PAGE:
• Long Beach Breeze

Long Beach girls softball attracts more than 200 players

By Andy Kanengiser

Team names like the Red Barons and the Mermaids are among the squads signed up for girls softball games in Long Beach this spring.


It’s been an athletic tradition for Long Beach girls on the diamond for more than thirty years in the Friendly City. And the new spring season is set to begin with opening ceremonies on April 24. Practices have begun, and the players, as usual, are excited.


Like just about every organization these days, it never hurts to have extra cash on hand. During the first weekend in March, 23 softball travel teams from Mississippi towns and communities across state lines participated in a Long Beach tournament. Money raised will help the Long Beach Girls Softball League (LBGSL) develop better facilities for their favorite sport.


It’s a league that’s fueled by enthusiastic fans – from parents to grandparents, aunts and uncles. Tryouts began in late February for five-year-old girls on T-Ball squads through teens up to age sixteen. Typically, about 200 to 225 girls sign up for spring softball teams, league officials say.


It’s a popular Mississippi Gulf Coast league that was forced to fold its tent in spring 2020 after a few practices, due to the COVID-19 pandemic.


But with three COVID-19 vaccines now going to millions of Americans and the nation starting to see encouraging news that coronavirus case numbers will diminish, softball league supporters are hopeful in 2021.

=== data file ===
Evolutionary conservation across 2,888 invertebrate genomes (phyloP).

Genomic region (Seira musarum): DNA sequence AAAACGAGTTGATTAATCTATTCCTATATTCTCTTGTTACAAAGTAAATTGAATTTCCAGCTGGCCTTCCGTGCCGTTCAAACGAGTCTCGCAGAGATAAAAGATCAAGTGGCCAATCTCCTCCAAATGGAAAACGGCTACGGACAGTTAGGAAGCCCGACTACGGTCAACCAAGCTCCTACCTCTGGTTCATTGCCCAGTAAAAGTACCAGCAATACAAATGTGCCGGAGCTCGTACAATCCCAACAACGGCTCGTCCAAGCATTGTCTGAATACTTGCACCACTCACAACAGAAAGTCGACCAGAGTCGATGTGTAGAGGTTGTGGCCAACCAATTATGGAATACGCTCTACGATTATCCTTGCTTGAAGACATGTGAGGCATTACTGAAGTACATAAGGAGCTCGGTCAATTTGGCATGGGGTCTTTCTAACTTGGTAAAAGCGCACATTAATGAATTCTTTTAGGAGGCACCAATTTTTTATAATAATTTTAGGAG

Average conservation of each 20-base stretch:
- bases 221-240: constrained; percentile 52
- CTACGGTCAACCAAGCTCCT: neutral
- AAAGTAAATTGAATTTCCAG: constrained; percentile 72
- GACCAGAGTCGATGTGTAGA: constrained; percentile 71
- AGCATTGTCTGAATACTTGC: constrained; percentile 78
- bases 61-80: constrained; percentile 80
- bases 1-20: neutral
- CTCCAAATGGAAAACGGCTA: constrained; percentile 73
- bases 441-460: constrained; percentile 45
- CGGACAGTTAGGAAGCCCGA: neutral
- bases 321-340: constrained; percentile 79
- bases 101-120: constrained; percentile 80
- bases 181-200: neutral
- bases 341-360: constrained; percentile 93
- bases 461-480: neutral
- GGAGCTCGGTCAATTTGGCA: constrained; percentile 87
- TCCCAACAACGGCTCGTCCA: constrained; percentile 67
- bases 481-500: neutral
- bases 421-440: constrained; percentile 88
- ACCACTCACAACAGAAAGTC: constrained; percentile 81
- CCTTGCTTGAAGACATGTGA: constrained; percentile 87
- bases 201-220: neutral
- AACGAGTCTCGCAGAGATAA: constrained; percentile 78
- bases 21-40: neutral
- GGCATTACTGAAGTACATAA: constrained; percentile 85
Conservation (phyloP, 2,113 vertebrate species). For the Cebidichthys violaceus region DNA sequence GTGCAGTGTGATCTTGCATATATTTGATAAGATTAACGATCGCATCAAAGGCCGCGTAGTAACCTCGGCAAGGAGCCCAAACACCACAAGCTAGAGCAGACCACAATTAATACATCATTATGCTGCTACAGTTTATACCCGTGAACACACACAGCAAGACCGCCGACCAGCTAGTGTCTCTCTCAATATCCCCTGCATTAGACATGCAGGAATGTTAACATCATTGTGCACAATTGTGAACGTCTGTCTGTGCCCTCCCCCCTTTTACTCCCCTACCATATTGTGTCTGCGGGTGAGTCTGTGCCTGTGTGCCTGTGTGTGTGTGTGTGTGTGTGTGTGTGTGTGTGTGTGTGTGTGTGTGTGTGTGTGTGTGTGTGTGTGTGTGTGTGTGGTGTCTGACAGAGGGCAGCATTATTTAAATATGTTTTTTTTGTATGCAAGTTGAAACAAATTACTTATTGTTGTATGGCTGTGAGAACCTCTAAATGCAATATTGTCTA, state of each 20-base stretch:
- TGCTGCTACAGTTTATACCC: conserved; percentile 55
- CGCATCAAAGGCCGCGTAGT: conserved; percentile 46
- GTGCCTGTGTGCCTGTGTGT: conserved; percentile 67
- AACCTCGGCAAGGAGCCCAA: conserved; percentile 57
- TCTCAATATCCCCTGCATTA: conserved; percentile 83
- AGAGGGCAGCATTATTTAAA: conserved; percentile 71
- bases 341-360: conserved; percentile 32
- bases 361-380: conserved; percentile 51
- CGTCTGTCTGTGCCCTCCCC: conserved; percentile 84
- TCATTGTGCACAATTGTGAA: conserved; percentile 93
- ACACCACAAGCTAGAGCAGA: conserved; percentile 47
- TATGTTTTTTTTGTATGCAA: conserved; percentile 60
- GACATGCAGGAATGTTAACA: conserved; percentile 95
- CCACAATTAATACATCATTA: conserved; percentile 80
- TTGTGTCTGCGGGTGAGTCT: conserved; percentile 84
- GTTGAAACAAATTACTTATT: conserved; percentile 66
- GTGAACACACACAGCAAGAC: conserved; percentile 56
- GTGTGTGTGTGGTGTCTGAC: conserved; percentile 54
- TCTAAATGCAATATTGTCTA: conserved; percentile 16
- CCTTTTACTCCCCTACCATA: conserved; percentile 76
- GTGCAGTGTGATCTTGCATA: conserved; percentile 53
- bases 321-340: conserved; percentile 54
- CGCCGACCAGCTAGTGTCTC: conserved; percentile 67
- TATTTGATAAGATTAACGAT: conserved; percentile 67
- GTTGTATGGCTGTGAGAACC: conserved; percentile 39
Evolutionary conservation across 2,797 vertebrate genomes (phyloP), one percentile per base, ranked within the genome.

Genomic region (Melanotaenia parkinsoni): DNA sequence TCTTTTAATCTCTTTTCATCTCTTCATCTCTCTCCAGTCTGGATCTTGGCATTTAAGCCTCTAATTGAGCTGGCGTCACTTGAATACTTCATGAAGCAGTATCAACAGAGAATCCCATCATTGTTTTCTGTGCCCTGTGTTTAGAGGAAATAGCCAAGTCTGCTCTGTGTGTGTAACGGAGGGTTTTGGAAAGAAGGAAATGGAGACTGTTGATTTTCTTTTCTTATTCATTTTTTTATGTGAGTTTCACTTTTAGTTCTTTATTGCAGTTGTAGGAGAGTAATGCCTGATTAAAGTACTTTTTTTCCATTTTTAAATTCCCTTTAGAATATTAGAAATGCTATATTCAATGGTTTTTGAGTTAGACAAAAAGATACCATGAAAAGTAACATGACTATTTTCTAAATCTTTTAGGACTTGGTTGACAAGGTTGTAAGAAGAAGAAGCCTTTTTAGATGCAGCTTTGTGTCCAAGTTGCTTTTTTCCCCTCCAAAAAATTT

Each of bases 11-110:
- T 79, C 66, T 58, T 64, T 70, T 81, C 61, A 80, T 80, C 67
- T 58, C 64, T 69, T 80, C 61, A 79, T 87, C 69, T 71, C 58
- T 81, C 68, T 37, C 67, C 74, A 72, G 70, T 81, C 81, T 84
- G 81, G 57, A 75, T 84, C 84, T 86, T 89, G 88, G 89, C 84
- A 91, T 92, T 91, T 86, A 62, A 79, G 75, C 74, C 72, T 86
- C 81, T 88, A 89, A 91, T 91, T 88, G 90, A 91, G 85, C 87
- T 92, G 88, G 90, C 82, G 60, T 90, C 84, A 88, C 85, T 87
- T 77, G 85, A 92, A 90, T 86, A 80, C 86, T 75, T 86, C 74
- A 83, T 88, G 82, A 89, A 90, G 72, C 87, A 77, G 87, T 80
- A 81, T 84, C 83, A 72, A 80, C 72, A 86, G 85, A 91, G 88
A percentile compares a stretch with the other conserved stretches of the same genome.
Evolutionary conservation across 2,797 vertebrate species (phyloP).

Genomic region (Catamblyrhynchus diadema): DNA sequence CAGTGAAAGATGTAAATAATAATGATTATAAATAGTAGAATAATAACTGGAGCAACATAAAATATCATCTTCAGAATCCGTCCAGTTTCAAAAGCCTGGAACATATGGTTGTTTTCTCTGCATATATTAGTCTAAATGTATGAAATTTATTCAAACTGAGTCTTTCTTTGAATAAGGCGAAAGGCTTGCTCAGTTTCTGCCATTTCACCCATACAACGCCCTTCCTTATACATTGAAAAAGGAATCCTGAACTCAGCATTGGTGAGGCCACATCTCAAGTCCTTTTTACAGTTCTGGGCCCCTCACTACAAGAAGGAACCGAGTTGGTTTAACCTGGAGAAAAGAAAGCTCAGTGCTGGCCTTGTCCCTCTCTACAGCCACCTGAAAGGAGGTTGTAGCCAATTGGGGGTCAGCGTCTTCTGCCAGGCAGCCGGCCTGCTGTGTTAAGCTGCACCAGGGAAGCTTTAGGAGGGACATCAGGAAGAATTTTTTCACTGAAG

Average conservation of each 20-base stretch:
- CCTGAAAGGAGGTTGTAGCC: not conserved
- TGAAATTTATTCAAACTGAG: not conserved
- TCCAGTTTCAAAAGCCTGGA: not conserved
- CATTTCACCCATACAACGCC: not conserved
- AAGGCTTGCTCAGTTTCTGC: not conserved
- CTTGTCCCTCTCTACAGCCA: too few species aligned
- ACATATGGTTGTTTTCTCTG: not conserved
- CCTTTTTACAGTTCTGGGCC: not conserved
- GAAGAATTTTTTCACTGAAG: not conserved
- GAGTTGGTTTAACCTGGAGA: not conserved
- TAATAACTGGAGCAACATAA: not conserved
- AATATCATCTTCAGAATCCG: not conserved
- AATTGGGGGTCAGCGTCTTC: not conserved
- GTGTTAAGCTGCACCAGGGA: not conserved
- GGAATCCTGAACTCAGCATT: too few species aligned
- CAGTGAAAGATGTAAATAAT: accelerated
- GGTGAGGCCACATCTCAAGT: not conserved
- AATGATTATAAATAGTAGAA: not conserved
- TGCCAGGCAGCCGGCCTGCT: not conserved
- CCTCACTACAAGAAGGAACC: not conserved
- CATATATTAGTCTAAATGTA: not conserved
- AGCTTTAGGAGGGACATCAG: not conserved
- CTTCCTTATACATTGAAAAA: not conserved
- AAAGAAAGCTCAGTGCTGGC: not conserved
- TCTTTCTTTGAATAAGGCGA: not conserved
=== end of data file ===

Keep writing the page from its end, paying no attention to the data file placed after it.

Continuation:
Parents in this vibrant Harrison County community believe girls softball is a solid investment. The fee is $85 for the first child to register for ages 5 through 16. The fee is $80 for the second child.


Once opening day happens on a Saturday in late April, the season will last six weeks. Game days are Mondays, Tuesdays and Thursdays. Make-up games are played on Wednesdays and Fridays, if necessary. The first games begin at 6 p.m.


League President Johnathan Malley and other leaders at headquarters at the Long Beach Recreation Center on Daugherty Road say they are excited as the new season nears. Facilities are being upgraded, and that difference will be noticeable to parents and other fans this spring.


“The fields will look fabulous this year,’’ Malley says. The tournaments hosted in Long Beach, like the one in early March, will bring in money for facilities to make for the best possible experience for the girls, says the Long Beach firefighter.


Malley and other LBGSL officials are proud of the fact that some of these young softball players got their start in the league. Many of them go on to play in high school or in college. It’s also a place where softball coaches develop their instructional and leadership skills on the diamond.


City alderman-at-large Donald Frazer is familiar with the league and its success stories spanning more than three decades.


“The softball league is very popular here, and we have tons of girls that go on to play in high school and in travel ball after learning in our league.’’


Coaches, parents, and fans keep tabs on developments in their league on the league’s Facebook pages. For more information, visit http://LBGSL.com/, or call 228-679-9039.




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